All May, None Must, Some Should: a Methodist View of Confession

The Sacrament of Reconciliation, otherwise known as confession, is rarely associated with churches outside of Roman and Anglo- Catholicism and certainly not with my cosy corner of non-conformism! It is true to say that Methodism only recognises two sacraments officially, baptism and the Lord’s Supper. However, John Wesley started all his class meetings by asking members to confess their sins from the previous week, much to the alarm of many modern Methodists, and on page 423 (I’ve checked!) of our authorised worship book there is a liturgy for a private act of confession between a penitent and their minister.

There is a wonderful Anglican aphorism about confession, “all may, none must, some should,” which I think neatly sums up my theological outlook; it’s not for everyone. However, this Methodist is a very zealous convert to confession and perhaps, if you’re a little like me, it might comfort and challenge you on your faith journey as well. I’m an over-scrupulous Christian; I spent some time in a (non-Methodist) church where extreme anxiety over sin was encouraged and we were taught we deserved hell for even the smallest of transgressions. As a result, I struggle to identify sin and have a tendency to assume everything I do is wrong. Even after I admit fault, I find it hard to accept God’s forgiveness. Now my theology has been transformed, and I try to live my faith in a way that celebrates the innate dignity of people made in God’s image and really hear Christ’s words when He says, “rejoice with me, for I have found my sheep that was lost,” (Luke 15:6b). Despire this I still struggle with guilt, self-worth, and with accepting forgiveness, and confession has become a way to confront this with gentleness and compassion. Telling another person, in my case a minister who lives in a different district, those things I’m ashamed of, or feel guilt for, allows me in the first instance to work out which things are sins and which aren’t. Once I have more certainty about that, I am able to let go of those things which really are sins in the sight of God. Most powerfully of all, another person is able to reassure me that I am still loveable, even after hearing what I’ve done wrong. If they’re able to forgive me and love me, maybe I can believe that God does too.

Words have power, whether we write them, sign them, speak them or sing them. When we allow ourselves to share those things which cause us to feel shame and guilt, we remove them of their power and we trust that we are loveable and valuable regardless. We make the incredible statement that we are still worthy, that the things that make us feel ashamed don’t own us or define us. It’s a radical and empowering act that reflects the words of Romans 8:38-39; “For I am convinced that neither death, nor life, nor angels, nor rulers, nor things present, nor things to come, nor powers, nor height, nor depth, nor anything else in all creation, will be able to separate us from the love of God in Christ Jesus our Lord.”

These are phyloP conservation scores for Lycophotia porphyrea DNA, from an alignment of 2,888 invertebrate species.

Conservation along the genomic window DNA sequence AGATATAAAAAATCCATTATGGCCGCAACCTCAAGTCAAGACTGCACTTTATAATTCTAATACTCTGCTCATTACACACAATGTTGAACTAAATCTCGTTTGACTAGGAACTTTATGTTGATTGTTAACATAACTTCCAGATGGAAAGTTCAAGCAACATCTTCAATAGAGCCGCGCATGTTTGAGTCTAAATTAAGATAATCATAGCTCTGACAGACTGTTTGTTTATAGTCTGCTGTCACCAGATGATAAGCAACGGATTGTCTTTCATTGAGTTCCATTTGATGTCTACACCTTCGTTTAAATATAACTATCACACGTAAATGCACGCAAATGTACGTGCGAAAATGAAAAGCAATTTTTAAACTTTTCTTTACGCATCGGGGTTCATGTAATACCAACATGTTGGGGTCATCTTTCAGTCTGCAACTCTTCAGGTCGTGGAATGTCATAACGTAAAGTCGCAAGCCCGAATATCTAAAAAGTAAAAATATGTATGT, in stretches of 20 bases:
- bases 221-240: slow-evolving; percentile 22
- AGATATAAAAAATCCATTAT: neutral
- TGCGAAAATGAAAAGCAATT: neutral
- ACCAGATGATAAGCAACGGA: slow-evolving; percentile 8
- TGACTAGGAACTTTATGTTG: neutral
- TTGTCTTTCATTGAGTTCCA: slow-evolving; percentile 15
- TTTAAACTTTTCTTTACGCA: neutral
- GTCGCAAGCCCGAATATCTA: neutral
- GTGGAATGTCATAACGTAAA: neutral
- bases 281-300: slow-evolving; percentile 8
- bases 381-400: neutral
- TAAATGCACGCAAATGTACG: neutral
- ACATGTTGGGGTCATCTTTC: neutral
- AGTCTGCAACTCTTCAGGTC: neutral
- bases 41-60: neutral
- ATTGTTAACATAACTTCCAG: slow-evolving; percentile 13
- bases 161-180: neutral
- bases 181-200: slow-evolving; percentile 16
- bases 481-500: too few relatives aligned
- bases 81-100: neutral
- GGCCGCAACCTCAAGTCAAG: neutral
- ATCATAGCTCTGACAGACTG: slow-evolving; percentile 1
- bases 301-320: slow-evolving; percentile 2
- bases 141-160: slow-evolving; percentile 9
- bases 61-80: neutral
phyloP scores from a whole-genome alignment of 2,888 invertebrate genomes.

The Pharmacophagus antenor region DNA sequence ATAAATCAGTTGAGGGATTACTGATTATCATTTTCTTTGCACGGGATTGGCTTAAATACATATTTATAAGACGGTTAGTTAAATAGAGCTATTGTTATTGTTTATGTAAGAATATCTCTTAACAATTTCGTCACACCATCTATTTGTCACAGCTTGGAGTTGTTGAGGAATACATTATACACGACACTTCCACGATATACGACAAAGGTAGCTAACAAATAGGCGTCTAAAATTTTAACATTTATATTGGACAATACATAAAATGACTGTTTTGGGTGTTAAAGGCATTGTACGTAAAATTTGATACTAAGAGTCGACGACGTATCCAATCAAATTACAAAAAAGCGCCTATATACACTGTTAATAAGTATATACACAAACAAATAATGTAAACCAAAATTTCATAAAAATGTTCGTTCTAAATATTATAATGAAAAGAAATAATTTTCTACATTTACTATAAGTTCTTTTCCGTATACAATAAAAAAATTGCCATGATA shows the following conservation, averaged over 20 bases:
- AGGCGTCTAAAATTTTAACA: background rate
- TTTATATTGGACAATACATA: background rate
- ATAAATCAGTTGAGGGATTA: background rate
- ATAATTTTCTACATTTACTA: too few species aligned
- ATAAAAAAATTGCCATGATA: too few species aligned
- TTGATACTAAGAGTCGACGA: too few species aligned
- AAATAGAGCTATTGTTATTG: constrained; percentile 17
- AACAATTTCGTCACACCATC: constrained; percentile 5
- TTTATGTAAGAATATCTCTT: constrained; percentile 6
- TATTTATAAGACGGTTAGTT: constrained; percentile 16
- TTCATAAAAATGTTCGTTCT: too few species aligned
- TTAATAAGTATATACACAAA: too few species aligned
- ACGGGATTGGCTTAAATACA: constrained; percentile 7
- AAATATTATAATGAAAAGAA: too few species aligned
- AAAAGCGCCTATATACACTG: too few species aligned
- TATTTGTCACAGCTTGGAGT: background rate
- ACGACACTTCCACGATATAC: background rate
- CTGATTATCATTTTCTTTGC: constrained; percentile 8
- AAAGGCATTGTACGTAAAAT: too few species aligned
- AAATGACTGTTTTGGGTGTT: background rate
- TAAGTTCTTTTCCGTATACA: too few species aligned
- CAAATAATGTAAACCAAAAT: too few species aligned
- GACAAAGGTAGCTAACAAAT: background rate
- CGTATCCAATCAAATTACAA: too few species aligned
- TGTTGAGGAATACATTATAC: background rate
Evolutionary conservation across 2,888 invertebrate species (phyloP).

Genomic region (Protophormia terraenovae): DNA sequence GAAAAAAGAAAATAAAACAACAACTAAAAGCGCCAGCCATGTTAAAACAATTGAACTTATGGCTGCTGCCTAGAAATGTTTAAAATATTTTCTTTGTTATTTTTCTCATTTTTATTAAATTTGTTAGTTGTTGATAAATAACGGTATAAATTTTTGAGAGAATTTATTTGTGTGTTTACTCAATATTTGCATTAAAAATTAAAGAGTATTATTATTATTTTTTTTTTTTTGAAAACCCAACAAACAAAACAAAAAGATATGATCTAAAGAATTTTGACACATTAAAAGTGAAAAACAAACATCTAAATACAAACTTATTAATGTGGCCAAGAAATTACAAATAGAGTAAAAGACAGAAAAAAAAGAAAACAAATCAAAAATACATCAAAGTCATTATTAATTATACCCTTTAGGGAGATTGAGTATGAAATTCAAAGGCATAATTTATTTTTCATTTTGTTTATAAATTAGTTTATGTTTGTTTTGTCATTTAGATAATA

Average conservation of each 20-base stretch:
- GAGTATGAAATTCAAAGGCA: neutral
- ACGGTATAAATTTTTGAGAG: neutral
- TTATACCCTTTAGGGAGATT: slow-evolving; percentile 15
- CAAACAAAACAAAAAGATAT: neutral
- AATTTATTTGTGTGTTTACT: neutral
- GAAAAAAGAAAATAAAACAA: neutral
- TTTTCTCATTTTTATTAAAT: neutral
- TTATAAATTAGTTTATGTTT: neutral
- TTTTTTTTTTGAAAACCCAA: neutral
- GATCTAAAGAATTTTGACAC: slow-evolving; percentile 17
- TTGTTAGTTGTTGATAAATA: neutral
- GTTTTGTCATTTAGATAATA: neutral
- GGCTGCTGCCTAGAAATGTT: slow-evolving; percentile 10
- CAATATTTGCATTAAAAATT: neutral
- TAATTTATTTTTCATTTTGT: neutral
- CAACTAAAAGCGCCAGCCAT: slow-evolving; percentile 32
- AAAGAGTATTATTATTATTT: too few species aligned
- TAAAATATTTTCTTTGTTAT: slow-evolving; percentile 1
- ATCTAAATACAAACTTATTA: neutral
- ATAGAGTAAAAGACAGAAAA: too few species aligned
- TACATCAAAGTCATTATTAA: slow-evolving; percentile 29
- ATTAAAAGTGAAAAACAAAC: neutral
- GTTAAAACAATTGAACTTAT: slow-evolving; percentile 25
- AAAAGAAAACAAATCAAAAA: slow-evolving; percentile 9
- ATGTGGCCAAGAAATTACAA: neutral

At first, the idea of confession is a frightening one, we don’t live in a culture that encourages us to share negatives or admit fault, but it has the potential to be liberating and life-changing. Jesus promises that God will “exalt the humble,” (Luke 18:14b) and God will, exchanging our repentance for joy, freedom and dignity. Many of us have had experiences like mine, where theologies of sin have been used to oppress rather than transform, and we subsequently need to find healthier, more life-giving ways of confronting what we do wrong and how we relate to it. In doing so we seek to better answer God’s challenge in Deuteronomy 30:19; “I have set before you life and death, blessings and curses. Now choose life, so that you and your children may live.” In my journey to choosing life, I have also chosen confession, and found that in it God ministers to me in kindness and compassion and draws me closer to Godself, so that I can live life in all its fullness. 

Written by Jessica Dalton. Jessica was Convenor of SCM’s GC from 2012-2013. She works for the Methodist Church, is an accredited Local Preacher, and is studying for a DTh in Practical Theology at Roehampton University. Her Twitter handle is @poohbearthetsum.